Bowler hat sign
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The bowler hat sign refers to an appearance on a GI contrast study, which may be seen with both polyps and diverticula of the bowel. The filling defect produced by the pathology mimics the outline of a bowler hat. It was originally described for colonic lesions, but can be seen with lesions throughout the GI tract.
The orientation of the bowler hat helps differentiate between the two conditions. When the top of the bowler hat is directed towards the center of the long axis of the colonic lumen it is a polyp. When the bowler hat is directed away from the colonic lumen it is a diverticulum 2. Rarely, the bowler hat is oriented along the colon long axis, in which case this differentiation is not possible.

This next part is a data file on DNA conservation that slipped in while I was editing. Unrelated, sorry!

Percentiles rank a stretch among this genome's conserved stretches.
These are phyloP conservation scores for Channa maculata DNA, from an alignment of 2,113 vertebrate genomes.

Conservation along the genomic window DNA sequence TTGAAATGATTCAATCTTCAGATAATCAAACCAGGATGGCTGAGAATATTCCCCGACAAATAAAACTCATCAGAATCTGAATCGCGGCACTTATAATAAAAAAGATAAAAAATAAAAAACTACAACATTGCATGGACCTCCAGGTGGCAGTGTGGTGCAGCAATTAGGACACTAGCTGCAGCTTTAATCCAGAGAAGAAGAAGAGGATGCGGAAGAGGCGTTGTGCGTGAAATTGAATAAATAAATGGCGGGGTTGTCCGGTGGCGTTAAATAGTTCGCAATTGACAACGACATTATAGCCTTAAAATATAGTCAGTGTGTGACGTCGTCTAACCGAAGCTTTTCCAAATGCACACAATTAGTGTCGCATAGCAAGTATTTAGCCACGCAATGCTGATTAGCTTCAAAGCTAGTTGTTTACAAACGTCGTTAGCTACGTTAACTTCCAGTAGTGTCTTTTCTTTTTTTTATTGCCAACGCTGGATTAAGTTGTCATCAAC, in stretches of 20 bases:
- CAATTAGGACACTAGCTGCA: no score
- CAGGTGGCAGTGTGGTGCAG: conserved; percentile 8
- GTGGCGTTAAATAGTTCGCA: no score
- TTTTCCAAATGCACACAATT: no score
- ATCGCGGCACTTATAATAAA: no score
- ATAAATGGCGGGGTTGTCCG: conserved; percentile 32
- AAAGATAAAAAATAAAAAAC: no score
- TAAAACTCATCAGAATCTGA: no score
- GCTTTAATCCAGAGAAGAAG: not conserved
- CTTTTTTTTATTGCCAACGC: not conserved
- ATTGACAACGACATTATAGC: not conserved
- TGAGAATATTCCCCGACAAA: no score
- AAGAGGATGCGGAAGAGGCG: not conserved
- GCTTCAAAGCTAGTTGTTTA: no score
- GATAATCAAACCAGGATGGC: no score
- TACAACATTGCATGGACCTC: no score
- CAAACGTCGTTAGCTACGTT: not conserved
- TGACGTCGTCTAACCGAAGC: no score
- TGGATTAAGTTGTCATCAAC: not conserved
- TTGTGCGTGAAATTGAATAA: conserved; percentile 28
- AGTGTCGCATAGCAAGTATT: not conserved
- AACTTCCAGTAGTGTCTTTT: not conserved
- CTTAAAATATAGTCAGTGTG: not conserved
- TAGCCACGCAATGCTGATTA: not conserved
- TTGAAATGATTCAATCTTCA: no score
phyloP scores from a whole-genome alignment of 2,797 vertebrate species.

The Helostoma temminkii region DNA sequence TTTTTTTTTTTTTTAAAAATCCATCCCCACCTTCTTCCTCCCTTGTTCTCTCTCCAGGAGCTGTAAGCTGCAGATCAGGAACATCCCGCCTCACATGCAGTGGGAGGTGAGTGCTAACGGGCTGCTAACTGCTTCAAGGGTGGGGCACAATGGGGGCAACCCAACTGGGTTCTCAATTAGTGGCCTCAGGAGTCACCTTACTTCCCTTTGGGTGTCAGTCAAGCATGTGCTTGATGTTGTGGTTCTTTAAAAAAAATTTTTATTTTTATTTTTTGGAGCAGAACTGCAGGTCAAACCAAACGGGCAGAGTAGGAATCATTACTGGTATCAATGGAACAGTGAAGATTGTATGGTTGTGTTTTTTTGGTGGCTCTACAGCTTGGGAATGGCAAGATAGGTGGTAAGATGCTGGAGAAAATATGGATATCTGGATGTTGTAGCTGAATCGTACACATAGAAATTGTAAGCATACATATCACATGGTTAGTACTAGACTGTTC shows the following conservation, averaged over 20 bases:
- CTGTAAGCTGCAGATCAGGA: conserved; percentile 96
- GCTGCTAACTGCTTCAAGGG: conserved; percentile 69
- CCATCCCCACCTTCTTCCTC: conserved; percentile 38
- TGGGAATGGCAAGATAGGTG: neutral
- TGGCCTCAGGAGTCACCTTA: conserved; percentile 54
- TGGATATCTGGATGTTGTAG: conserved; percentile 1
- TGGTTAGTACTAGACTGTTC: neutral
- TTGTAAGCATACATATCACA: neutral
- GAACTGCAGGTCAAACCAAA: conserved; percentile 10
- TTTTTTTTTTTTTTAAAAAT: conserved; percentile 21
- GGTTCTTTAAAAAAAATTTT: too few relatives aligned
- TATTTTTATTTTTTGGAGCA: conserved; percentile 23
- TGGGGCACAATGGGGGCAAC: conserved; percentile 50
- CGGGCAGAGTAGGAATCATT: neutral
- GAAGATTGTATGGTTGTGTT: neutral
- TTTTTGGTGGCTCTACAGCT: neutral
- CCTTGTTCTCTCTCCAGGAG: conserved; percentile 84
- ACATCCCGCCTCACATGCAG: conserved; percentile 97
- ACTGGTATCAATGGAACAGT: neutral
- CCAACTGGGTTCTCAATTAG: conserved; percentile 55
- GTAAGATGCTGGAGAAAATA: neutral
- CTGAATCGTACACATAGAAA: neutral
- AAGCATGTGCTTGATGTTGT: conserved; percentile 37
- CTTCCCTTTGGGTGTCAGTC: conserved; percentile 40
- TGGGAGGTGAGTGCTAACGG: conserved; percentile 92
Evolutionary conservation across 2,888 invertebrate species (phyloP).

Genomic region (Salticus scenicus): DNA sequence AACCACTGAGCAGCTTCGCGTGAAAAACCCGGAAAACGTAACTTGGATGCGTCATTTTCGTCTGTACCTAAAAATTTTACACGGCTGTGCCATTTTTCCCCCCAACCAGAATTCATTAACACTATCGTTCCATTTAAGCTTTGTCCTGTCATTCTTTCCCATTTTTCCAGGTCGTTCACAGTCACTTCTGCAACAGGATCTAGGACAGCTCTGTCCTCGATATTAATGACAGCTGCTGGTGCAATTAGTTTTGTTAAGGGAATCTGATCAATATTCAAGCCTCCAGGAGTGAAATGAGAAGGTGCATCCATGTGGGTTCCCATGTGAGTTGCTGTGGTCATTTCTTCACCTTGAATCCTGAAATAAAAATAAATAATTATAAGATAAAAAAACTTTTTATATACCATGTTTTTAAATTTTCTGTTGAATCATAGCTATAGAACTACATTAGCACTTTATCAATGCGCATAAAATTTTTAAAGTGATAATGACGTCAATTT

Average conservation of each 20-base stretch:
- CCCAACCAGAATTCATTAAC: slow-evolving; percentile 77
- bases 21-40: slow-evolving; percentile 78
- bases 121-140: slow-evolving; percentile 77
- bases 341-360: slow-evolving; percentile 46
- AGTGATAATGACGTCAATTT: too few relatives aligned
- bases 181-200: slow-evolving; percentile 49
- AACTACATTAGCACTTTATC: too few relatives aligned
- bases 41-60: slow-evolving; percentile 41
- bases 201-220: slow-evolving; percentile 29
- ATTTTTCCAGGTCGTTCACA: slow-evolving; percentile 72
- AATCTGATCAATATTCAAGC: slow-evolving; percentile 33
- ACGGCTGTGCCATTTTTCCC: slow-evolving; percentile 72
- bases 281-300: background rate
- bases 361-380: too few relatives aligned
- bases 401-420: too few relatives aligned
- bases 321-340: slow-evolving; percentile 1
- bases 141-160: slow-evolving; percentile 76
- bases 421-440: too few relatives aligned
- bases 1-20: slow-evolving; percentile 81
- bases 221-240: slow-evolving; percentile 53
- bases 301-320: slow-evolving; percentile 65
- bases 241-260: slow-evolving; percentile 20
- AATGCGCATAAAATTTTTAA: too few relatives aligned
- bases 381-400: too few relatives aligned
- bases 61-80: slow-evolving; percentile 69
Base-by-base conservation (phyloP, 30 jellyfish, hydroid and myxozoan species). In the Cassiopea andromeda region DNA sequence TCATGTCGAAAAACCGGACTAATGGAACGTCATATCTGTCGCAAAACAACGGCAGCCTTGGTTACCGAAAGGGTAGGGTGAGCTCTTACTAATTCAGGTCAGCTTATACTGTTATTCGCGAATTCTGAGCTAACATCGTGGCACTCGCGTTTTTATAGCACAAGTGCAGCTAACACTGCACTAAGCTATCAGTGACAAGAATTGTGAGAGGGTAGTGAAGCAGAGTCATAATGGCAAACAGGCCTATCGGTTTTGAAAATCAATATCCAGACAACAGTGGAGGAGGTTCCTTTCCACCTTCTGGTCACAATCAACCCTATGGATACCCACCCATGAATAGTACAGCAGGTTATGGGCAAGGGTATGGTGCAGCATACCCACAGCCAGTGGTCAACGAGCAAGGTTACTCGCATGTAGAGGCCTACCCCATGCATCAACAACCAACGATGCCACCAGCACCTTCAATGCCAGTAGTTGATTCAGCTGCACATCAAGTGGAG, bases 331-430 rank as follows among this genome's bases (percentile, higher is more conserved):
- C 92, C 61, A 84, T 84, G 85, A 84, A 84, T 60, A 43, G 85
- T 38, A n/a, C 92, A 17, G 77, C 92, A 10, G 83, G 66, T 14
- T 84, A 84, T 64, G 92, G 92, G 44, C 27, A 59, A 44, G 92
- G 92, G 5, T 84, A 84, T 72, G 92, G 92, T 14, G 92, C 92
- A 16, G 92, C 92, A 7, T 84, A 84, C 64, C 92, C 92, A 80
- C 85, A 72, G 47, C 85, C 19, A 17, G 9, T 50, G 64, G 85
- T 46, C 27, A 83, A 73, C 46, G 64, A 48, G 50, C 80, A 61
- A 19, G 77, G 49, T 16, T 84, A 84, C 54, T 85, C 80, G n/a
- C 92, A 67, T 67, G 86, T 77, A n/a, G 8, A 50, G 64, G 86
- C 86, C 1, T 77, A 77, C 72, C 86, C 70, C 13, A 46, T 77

History and etymology
The bowler hat sign was first described to help distinguish colonic polyps from intraluminal foreign bodies by James E Youker, an American radiologist, and Solve Welin, a Swedish radiologist, in 1965 1.
- 1. Youker J & Welin S. Differentiation of True Polypoid Tumors of the Colon from Extraneous Material: A New Roentgen Sign. Radiology. 1965;84:610-5. doi:10.1148/84.4.610 - Pubmed
- 2. Miller W, Levine M, Rubesin S, Laufer I. Bowler-Hat Sign: A Simple Principle for Differentiating Polyps from Diverticula. Radiology. 1989;173(3):615-7. doi:10.1148/radiology.173.3.2813762 - Pubmed
- 3. Tobin K & Young J. The Bowler Hat: A Valid Sign of Colonic Polyps? Gastrointest Radiol. 1987;12(3):250-2. doi:10.1007/BF01885153 - Pubmed
- 4. Simms S. Differential Diagnosis of the Bowler Hat Sign. AJR Am J Roentgenol. 1985;144(3):585-7. doi:10.2214/ajr.144.3.585 - Pubmed